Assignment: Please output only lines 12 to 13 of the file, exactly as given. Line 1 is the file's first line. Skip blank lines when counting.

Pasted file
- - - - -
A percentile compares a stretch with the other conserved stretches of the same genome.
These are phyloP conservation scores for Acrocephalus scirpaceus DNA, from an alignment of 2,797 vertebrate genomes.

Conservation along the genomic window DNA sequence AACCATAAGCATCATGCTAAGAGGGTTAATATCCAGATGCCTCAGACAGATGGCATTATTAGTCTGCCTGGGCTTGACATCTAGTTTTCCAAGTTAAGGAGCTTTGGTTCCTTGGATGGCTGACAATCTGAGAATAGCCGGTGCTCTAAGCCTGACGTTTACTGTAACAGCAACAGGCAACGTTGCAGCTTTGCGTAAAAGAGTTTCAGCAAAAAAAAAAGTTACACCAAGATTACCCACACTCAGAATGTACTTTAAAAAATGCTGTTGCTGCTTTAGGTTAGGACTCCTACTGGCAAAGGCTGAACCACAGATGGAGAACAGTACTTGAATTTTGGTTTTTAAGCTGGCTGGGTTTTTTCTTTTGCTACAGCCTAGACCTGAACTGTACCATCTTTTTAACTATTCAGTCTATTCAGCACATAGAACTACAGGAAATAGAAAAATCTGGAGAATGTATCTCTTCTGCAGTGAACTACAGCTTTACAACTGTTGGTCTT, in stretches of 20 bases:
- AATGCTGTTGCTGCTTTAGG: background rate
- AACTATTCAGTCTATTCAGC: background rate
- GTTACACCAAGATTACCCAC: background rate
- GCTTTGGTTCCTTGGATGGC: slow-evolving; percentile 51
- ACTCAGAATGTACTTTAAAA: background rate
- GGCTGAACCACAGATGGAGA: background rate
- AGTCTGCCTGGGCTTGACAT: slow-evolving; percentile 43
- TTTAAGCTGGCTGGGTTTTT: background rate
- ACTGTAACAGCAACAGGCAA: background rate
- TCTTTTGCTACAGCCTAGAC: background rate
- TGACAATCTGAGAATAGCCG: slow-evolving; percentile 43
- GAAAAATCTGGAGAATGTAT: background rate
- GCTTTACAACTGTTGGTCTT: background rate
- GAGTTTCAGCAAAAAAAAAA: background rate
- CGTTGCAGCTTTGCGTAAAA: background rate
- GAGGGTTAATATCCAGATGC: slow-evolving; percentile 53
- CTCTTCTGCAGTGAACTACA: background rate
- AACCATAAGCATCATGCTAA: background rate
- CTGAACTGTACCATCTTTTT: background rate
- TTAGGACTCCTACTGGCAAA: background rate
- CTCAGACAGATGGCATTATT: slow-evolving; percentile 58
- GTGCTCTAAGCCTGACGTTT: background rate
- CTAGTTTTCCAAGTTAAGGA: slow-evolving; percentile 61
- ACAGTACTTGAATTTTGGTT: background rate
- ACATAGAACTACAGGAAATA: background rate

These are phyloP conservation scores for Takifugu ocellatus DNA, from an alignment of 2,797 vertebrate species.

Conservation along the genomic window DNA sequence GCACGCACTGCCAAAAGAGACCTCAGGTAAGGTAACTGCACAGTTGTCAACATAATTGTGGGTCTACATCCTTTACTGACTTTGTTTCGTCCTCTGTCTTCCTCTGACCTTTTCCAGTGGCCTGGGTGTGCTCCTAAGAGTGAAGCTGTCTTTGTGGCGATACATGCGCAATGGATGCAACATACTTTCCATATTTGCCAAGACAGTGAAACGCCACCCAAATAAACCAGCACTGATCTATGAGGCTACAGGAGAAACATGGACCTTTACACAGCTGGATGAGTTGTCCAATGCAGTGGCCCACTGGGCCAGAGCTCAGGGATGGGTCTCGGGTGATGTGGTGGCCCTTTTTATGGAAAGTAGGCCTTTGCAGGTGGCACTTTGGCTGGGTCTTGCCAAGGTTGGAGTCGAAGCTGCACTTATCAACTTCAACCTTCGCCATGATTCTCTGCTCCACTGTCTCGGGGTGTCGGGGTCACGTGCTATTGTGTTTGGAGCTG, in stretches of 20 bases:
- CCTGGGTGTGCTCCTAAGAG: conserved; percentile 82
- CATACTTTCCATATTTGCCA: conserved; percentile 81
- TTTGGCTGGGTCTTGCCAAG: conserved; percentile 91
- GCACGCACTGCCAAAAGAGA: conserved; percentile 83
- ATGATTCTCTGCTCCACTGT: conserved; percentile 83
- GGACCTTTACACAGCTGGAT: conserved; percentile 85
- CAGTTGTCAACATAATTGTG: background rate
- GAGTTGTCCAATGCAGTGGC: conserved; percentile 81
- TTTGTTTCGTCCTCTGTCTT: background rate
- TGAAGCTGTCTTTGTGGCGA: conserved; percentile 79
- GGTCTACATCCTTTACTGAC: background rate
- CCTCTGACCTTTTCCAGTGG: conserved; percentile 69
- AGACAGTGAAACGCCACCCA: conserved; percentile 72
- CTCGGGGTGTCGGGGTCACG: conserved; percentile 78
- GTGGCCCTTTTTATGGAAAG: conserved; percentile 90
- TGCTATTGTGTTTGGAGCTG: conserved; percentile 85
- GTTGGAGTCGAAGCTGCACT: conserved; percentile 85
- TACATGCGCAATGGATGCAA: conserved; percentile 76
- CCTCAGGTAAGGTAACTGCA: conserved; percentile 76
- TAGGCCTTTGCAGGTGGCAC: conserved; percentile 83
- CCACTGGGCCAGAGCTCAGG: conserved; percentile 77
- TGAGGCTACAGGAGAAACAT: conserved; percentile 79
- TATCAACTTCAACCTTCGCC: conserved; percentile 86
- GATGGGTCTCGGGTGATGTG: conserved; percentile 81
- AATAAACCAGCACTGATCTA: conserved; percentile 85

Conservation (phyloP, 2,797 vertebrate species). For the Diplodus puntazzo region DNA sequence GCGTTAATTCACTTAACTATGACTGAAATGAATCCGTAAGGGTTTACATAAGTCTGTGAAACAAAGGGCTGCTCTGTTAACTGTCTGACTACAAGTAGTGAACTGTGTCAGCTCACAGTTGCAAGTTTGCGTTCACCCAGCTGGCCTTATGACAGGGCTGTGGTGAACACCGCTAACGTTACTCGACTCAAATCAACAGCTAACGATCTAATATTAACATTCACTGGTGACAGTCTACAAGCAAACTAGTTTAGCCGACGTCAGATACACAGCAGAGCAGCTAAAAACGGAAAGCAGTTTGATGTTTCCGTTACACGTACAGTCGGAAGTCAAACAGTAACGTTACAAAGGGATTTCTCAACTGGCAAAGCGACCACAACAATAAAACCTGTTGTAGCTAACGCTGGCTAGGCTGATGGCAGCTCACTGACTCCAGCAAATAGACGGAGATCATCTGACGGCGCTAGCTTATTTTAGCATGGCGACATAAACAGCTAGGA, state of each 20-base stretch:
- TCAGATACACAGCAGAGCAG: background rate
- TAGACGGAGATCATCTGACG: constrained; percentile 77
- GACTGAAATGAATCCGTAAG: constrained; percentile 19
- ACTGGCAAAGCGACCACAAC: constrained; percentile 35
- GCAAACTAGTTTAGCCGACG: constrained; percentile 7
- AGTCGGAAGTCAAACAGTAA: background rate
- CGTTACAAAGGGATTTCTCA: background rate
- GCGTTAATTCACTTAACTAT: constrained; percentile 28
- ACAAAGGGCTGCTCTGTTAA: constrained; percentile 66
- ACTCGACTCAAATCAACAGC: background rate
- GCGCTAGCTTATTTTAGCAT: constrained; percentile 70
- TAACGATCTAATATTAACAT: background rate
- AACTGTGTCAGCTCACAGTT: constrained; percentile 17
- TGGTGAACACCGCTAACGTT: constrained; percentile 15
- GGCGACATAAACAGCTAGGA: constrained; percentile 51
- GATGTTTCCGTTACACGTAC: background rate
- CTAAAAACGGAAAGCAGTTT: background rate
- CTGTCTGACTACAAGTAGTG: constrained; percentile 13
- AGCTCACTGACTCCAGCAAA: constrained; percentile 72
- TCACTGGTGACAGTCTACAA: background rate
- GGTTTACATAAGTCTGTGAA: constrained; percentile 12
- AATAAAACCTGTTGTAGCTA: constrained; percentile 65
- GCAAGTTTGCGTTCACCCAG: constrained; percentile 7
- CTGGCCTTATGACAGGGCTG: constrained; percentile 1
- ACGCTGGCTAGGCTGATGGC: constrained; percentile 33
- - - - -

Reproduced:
- ACTGTAACAGCAACAGGCAA: background rate
- TCTTTTGCTACAGCCTAGAC: background rate